In the 50 years since the Booker Prize was established as the country’s premier literary award, it has stoked more feuds and put more noses out of joint than Donald Trump on a good day
Daily Express Saturday October 13 2018
tHE Booker Prize might be all about literary fiction – but it has a direct link to that most populist of authors, Ian Fleming. After dreaming up the idea of a book prize, publisher Tom Maschler needed a sponsor. Commodities company Booker McConnell had developed a sideline buying up authors’ copyrights, starting with the James Bond author. It was a neat fit and the Booker Prize was born.
The first Booker Prize was awarded in 1969 to PH Newby for Something To Answer For, set in the 1956 Suez Crisis. “My mother finally stopped asking why I wrote when I had a perfectly good job as head of the BBC’s Third Programme,” he said.
Newby won £5,000 and after the cheque had cleared it was returned to him as a memento. His wife put it in the downstairs loo. He used the money to pay off some of the mortgage.
The Booker faltered initially with publishers reluctant to pay fees to enter their books and emergency meetings were called.
In 1971 Malcolm Muggeridge, the writer often known as St Mugg, resigned as chair of the Booker judges midway through the process. The Catholic convert complained that contemporary literature was pornographic and without artistic merit. The publicity boost was just what the Booker needed.
There was more controversy in 1972 when winner John Berger attacked Booker McConnell for its past colonial links with the Caribbean. He said he would give half his prize money to the Black Panthers. Booker decided all publicity was good publicity and remained as sponsor.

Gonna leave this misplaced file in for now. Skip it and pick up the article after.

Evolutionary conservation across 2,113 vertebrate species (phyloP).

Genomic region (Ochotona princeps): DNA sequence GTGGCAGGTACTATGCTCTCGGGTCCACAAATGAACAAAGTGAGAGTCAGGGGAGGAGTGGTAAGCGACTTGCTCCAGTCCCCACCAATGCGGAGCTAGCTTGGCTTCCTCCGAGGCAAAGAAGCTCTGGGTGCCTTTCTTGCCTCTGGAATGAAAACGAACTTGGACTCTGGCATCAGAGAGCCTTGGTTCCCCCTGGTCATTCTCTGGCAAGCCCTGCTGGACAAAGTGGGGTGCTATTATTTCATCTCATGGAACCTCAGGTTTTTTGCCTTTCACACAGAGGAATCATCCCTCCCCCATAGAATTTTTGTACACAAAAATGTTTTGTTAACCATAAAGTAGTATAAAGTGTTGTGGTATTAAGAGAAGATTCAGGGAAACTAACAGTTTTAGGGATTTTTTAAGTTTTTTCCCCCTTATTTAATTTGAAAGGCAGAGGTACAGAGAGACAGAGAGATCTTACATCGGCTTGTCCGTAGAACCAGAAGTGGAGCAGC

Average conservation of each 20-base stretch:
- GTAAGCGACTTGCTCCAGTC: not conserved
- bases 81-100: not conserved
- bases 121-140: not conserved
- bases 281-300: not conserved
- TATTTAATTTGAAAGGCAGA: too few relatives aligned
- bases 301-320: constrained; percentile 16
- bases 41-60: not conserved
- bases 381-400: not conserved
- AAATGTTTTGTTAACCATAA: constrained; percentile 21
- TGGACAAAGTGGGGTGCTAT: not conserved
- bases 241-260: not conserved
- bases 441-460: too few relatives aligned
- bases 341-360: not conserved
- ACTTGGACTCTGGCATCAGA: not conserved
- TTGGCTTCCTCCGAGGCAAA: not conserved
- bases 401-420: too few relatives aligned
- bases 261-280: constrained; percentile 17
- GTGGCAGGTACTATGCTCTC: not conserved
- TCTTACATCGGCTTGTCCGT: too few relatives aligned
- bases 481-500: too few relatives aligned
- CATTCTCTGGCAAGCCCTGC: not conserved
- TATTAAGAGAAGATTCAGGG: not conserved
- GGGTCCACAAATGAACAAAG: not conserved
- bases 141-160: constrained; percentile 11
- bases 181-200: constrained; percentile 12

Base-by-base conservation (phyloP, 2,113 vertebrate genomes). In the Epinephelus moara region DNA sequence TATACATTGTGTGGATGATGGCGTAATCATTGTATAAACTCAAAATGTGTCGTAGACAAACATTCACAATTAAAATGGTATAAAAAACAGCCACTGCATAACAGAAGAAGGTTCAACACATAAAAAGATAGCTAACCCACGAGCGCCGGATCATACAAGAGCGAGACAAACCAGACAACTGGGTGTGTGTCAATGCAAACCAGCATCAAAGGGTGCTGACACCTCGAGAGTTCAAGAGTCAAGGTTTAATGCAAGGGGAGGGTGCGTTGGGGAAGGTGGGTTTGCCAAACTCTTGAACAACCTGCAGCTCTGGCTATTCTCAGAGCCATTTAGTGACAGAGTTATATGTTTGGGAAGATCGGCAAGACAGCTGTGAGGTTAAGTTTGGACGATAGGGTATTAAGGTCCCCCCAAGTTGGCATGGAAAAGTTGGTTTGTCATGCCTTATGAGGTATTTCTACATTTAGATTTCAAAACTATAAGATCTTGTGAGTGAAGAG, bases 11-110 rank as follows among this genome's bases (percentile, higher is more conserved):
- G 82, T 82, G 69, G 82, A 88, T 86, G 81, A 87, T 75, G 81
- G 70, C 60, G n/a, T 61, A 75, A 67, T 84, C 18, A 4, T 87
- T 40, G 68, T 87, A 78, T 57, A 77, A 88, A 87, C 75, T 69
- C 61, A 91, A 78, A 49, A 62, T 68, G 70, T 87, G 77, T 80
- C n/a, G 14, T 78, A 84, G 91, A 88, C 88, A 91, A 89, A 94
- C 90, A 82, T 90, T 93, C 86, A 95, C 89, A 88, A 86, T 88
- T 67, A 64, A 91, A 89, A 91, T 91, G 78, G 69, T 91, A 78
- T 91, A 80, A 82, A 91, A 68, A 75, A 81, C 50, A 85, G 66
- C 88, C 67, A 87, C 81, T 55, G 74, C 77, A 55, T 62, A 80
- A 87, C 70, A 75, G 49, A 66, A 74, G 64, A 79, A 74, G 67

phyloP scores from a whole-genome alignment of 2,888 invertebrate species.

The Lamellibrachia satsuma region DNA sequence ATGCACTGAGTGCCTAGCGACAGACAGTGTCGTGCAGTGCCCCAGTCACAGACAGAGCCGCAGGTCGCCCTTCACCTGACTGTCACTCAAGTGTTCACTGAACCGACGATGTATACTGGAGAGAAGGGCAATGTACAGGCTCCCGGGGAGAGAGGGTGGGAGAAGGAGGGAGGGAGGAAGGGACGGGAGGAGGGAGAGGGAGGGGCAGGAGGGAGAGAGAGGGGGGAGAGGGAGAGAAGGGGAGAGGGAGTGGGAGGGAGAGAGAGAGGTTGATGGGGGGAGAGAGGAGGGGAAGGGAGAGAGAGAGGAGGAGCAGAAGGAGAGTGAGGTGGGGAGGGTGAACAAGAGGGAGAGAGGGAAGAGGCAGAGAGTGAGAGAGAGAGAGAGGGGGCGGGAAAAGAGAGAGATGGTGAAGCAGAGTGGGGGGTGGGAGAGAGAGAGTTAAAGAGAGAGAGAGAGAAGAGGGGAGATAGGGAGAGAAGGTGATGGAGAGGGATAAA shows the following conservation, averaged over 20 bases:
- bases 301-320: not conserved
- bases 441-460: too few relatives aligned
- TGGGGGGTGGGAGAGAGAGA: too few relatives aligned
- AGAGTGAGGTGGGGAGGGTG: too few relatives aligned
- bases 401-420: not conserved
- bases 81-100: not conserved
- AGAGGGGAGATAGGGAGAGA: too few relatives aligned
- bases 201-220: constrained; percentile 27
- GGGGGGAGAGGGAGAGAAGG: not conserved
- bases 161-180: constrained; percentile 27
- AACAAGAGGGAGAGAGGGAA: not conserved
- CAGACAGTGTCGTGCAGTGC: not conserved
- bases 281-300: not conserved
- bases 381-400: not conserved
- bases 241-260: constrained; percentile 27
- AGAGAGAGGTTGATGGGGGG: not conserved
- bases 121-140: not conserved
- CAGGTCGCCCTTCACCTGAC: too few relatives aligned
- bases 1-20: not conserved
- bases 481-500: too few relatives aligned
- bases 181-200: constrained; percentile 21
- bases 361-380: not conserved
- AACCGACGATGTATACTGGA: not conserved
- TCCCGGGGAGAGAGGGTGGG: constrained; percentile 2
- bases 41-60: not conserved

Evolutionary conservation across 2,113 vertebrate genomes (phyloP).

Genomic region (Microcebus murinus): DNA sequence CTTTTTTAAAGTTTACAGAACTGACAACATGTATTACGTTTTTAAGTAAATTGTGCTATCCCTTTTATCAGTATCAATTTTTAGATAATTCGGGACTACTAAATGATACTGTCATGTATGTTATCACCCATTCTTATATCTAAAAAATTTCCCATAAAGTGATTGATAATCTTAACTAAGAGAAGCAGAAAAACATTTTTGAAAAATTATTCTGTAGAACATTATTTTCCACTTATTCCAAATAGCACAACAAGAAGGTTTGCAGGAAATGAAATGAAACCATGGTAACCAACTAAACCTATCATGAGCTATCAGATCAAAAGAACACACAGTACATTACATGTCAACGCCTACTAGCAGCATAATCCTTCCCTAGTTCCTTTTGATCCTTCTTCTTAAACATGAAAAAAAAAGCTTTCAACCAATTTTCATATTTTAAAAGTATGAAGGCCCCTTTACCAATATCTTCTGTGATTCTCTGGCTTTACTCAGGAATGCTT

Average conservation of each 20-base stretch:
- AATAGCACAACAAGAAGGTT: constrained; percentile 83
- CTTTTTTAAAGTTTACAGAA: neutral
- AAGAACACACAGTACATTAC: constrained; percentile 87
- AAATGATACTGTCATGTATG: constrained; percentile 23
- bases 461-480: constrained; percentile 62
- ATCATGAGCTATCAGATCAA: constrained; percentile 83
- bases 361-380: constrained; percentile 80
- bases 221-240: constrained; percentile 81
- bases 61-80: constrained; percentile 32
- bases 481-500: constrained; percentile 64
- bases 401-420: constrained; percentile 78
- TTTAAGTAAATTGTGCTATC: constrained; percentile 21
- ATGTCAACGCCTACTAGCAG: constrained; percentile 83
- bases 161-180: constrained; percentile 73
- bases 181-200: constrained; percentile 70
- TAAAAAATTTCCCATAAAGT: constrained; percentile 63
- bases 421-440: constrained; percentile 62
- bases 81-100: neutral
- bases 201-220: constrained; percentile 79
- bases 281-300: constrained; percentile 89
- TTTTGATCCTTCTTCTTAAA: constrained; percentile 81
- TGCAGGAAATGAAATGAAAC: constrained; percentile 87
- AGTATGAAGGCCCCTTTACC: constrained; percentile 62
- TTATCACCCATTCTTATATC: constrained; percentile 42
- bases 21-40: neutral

There have been 243 judges to date and some unusual behaviour. In 1977 Beryl Bainbridge lay supine on the carpet at judges’ meetings, speaking upwards from the floor. In the same year, Philip Larkin threatened to throw himself out of the window if Paul Scott’s Staying On didn’t win. It did.
In 1976 a toss of the coin saw David Storey win for Saville after the judges were unable to arrive at a decision.
Julian Barnes, who won in 2011, described the Booker as “posh bingo”. Writer AL Kennedy, who has won other awards but not the Booker, once said it was decided by “who knows who, who’s sleeping with who, who’s married to who and whose turn it is”.
Kingsley Amis was shortlisted for Ending Up in 1974. One judge strongly favoured him – Elizabeth Jane Howard, then his wife. “It’s easily the best thing he’s written but I mustn’t say anything,” she said, leaving the room. They split the prize between two authors that year – neither of them Amis.
Amis did win – to his astonishment – in 1986 for The Old Devils. His critical comments about the Booker ceased. He said he was going to spend the prize – by then £15,000 – on “booze and curtains”.
Feuding shortlisted authors Anthony Burgess, of Clockwork Orange fame, and William Golding, best known for Lord Of The Flies, drove the Booker on to the front pages in 1980. Burgess, cross that he hadn’t been told in advance if he had won, brooded in his room at the Savoy while Golding claimed the prize. Burgess hissed: “It’s a small parochial prize suitable for small, parochial novels.”
Fronting the BBC’s coverage in 1983, Selina Scott embarrassingly failed to recognise judge Angela Carter and asked what she thought of the winner. Scott then asked chair of judges Fay Weldon if she had read all the books up for consideration.
“Over-my-dead-body” moment number one. As uttered by Dame Julia Neuberger, a judge in 1994, about James Kelman’s winning novel How Late It Was, How Late. It was famed for the swearing littering its pages and a slow start to the normal uplift in sales enjoyed by the winner. One branch of WH Smith reported selling just seven copies in the subsequent week.
In 2002 Booker withdrew sponsorship and Man Group took over, raising the prize to £50,000 with the shortlisted authors also receiving £2,500.
AS Byatt (1990) spent her winning cheque on a swimming pool for her
AMIS’S CHOICE: Booze and curtains